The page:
Richard Dawkins and the appearance of design

Quotes and commants;

1.  Richard Dawkins likes to respond to creationist claims of design by saying they are merely the appearance of design. (We'll leave aside for the moment how it is an entity can see the appearance of design if all is matter in motion.) We remind him that the appearance of design can in fact be the reality of design. e.g. For over a millenia people were sure that heiroglyphics had the appearance of code, but were unable to understand it. Then finally in the 1800s the Rosetta stone was decoded and it became a reality that this was not merely the appearance of design but in fact was truly design.

2.  Appearance
a. apparent likeness; external show; how something appears to others.
- seen from a great distance two boats may appear to be of the same type; on closer inspection one might be a fishing boat and one might be a yacht; or both may be fishing boats. ie. to say some x appears to be a y might be correct or incorrect.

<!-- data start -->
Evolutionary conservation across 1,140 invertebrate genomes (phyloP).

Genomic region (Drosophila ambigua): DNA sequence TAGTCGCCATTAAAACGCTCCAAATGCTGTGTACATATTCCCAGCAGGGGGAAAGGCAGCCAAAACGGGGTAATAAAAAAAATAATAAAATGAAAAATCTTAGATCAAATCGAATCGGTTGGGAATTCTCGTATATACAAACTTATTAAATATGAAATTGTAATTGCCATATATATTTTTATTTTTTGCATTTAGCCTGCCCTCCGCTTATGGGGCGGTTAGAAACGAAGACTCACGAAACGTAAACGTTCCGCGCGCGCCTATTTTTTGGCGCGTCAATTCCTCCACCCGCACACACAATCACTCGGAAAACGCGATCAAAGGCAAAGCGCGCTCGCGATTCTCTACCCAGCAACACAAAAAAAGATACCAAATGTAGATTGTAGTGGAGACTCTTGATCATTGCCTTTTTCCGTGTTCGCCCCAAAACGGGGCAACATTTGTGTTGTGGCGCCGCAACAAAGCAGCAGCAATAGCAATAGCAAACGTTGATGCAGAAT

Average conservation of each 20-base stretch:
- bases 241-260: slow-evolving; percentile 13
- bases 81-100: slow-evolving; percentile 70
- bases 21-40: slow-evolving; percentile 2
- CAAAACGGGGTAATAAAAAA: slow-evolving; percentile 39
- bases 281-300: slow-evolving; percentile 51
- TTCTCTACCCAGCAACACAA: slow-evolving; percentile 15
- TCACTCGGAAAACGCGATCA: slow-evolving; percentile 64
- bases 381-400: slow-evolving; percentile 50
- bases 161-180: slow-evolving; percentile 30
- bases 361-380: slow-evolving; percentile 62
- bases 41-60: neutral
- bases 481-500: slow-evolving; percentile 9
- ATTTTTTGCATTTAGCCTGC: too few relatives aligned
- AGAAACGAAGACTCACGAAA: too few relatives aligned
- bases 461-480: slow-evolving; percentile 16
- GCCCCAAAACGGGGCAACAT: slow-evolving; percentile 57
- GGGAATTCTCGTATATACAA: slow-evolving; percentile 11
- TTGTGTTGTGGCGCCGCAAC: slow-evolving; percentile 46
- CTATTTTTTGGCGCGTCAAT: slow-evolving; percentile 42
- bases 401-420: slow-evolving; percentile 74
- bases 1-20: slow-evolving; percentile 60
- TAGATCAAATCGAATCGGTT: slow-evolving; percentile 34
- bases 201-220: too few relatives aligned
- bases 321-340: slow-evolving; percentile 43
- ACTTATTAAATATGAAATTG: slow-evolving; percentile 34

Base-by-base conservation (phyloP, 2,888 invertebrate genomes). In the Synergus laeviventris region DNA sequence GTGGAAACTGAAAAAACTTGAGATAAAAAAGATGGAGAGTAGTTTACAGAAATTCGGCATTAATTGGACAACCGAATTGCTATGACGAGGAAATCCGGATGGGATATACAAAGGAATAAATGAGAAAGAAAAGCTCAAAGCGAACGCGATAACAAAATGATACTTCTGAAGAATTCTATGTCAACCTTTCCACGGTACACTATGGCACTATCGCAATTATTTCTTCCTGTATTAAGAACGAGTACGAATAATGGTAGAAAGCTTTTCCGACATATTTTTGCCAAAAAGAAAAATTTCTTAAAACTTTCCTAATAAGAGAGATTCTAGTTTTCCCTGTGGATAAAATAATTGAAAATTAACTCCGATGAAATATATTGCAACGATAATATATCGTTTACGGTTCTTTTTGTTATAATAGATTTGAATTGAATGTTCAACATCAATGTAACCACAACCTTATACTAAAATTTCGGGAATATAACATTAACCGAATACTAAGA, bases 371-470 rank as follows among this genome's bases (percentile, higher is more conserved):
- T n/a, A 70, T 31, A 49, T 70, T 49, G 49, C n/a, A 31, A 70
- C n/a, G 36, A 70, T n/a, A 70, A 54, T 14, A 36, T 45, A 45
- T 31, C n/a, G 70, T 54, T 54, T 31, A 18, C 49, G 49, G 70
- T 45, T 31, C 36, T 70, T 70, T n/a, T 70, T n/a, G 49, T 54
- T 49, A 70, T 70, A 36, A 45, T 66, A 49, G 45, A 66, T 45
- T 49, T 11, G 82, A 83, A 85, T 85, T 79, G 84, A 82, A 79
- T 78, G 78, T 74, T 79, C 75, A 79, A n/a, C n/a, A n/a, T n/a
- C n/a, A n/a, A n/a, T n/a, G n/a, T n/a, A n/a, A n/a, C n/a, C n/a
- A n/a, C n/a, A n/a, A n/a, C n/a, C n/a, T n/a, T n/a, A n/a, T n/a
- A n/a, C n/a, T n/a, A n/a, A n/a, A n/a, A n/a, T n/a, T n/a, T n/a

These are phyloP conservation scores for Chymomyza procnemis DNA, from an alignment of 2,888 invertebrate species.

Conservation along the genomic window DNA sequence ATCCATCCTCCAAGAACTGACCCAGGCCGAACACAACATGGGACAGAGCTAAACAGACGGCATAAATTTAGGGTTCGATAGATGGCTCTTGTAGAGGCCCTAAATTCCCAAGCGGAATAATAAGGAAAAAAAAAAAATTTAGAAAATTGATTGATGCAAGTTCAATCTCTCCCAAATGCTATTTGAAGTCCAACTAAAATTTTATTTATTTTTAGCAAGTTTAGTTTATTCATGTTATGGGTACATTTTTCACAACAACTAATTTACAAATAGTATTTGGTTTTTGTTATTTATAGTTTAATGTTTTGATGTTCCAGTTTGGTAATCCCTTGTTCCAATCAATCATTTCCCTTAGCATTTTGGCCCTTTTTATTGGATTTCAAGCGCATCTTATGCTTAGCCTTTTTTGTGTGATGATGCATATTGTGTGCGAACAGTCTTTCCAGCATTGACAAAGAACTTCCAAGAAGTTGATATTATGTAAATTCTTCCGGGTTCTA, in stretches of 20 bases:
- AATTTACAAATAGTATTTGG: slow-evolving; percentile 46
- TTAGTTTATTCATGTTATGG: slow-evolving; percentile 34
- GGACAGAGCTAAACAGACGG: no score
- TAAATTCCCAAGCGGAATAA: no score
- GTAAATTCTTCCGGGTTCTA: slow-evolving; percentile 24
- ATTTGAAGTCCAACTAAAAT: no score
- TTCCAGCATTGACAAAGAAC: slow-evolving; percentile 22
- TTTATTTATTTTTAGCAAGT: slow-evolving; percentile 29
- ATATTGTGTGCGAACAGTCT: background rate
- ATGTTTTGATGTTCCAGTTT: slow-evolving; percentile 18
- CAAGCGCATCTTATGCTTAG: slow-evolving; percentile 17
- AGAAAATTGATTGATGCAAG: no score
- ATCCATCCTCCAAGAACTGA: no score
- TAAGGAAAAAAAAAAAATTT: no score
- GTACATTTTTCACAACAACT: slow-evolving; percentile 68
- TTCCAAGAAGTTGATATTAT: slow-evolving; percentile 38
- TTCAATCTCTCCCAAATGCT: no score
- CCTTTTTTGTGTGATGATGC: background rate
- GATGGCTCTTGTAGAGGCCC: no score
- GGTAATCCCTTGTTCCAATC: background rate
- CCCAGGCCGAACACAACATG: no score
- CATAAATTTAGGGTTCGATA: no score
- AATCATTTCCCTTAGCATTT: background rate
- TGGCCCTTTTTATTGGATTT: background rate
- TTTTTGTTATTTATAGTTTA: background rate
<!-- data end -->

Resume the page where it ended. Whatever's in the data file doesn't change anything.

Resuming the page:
- Dawkins of course claims that this appearance of design is mistaken... and I of course claim it is he who is mistaken. Our ability to detect design (ID) is still primitive; but I believe progress is being made in this area, as various tools are being developed. (e.g. W. Gitt's rules for Universal Information) [1.]

3. Why is it people see evidence for Design in living organisms (etc.) if we humans are but accidental congregates of matter in motion? e.g. a rock can't see design; chemicals can't detect design... I see no way mere matter could see beyond the material (or even mistakenly do so). Seeing design is evidence for the argument human beings transcend the merely material. If matter were all there was there would be nothing to see beyond matter. (This wouldn't even make sense would it?) Materialism gives us the odd (if not comical) picture of matter claiming to see something that transcends matter.

- Dawkins has studied rhetoric quite extensively and is a master of the logical fallacy. His book the 'God Delusion' might have (more accurately) been titled the 'Fallacy Delusion'
He shows us what can be done by deceiving people with fallacies of one sort or another.
or; A critical examination of his work might well be called 'The fallacy delusion.'

- His use of the 'appearance' claim isn't actually an example of a fallacy but an example of rhetoric. In this stratagem (used by Darwin to great effect) you appear to make a concession to your opponent (thus showing yourself to be a reasonable fellow, amenable to argument) but then you pull the rug out from under him by taking it back. e.g. "Yes, I admit that we see design in nature,  but... (wait for it) .... it's merely the appearance of design."

1. Without Excuse - Werner Gitt